MAURER: Todd Young’s missed opportunity

Keywords Commentary / Opinion

Mickey Maurer CommentaryTodd Young, candidate for U.S. Senate, sent a solicitation the other day imploring me to take a principled stand and chip in $5 “to help us recruit more conservatives like yourself.”

As anyone who has read this column knows, I am not a conservative Republican. I do favor fiscally conservative Republicans, but they usually fail me on social issues.

As to Congressman Todd Young’s quest for the U.S. Senate, I was poised to listen. Young is Indiana’s 9th District Congressional representative. After graduating from the U.S. Naval Academy with honors, Young accepted a commission in the United States Marine Corps. While serving his country, he earned an MBA at the University of Chicago. He picked up an MA from the School of Advanced Study at the University of London and rounded out his education with a JD from Indiana University’s Robert H. McKinney School of Law (the other one).

A few years ago, Young impressed me with his decision to buck tea party ranks and vote against the idiocy of shutting down the federal government. More recently, I was blindsided when Young marched in lockstep with some Republicans endeavoring to block Obama’s Supreme Court nomination on political grounds. Their feeble “spin” attempt notwithstanding, this is partisan politics at its worst. The judiciary is no place for politics. Is the nominee fit or is he not?

President Obama nominated Merrick B. Garland to the Supreme Court to fill the seat created by the death of Justice Antonin Scalia. That nomination was rejected by Senate Majority Leader Mitch McConnell (R-Kentucky) who declared his intention to kill the nomination regardless of the qualifications of Judge Garland by refusing to hold hearings on his nomination. McConnell has watched too many episodes of “House of Cards.”

Todd Young had an opportunity—a chance to once again think for himself and exercise common sense. He failed. He had a chance to separate himself from his Republican opponent, Marlin Stutzman, who has steadfastly followed tea party orders his entire career. He failed.

Not only is Young’s position disrespectful to the office of the president, but he abetted in sinking the career ambition of a nominee who has drawn praise from Democrats and Republicans. Obama said, “I have selected a nominee who is widely recognized not only as one of America’s sharpest legal minds, but someone who brings to his work a spirit of decency, modesty, integrity, even-handedness and excellence.” Few disagree. David Strauss, a constitutional law expert at the University of Chicago told The Huffington Post, “It’s hard to think of anyone, from any party in any era, who was better qualified to be a Supreme Court justice.”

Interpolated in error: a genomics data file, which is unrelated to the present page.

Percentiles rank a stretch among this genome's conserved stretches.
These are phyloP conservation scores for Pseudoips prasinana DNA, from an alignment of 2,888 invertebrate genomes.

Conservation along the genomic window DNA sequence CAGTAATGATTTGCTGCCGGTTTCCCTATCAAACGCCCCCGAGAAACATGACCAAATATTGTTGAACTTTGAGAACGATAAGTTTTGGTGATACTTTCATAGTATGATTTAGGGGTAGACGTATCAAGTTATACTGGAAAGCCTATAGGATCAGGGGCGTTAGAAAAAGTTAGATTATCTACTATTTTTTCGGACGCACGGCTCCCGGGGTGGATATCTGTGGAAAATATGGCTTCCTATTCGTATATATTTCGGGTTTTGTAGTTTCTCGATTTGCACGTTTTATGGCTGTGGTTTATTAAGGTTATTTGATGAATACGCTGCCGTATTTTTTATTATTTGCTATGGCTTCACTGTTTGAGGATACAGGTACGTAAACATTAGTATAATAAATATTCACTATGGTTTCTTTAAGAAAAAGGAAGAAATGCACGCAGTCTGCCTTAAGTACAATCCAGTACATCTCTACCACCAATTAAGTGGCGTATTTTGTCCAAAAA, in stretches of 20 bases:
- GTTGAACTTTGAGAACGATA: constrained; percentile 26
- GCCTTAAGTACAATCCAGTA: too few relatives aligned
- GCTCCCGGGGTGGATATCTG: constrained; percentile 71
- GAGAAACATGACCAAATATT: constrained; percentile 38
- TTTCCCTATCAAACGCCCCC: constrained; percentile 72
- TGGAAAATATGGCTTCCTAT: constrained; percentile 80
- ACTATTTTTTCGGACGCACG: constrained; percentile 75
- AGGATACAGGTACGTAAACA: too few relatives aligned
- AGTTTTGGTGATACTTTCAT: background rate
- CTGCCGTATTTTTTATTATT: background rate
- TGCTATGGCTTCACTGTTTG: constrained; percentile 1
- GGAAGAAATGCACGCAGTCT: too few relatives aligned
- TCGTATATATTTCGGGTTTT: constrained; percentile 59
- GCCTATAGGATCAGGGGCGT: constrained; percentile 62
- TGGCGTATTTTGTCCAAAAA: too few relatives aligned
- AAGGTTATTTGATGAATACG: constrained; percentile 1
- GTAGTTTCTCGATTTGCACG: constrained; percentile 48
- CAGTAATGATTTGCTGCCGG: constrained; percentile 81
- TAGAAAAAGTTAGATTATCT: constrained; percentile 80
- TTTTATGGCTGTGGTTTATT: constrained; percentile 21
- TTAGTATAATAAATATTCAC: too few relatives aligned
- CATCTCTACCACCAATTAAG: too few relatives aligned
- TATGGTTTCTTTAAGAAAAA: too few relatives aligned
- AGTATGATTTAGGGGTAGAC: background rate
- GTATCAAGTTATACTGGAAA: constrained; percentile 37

Pundits have opined that in an election pitting probable Republican nominee Donald Trump against Hillary Clinton, Trump will add this election to his list of failures that includes the Trump real estate school and the casino bankruptcies. And if McConnell does not budge from his position, President Clinton will nominate to the Supreme Court someone who is more liberal than Garland. Young, who will undoubtedly follow party lines and support Trump down to his last boastful bash, will be saddled along with the rest of the lemmings in the conservative wing of the Republican Party with someone they would less prefer to Obama’s nominee.

I am reminded of the tea party effort to unseat Sen. Richard Lugar, a true statesman. Indiana Republicans prevailed in the primary, replacing an extraordinary leader with Richard Mourdock, a tea party regular. And what did that action achieve for the Republicans? The election of a Democrat.

There are alternatives to Young in this senatorial race. Besides Stutzman you may vote for a solid experienced Democrat running for this office, Baron Hill. In accordance with Todd Young’s entreaty, I will take a principled stand and consider that alternative.•


Maurer is a shareholder in IBJ Corp., which owns Indianapolis Business Journal. His column appears every other week. To comment on this column, send email to [email protected]

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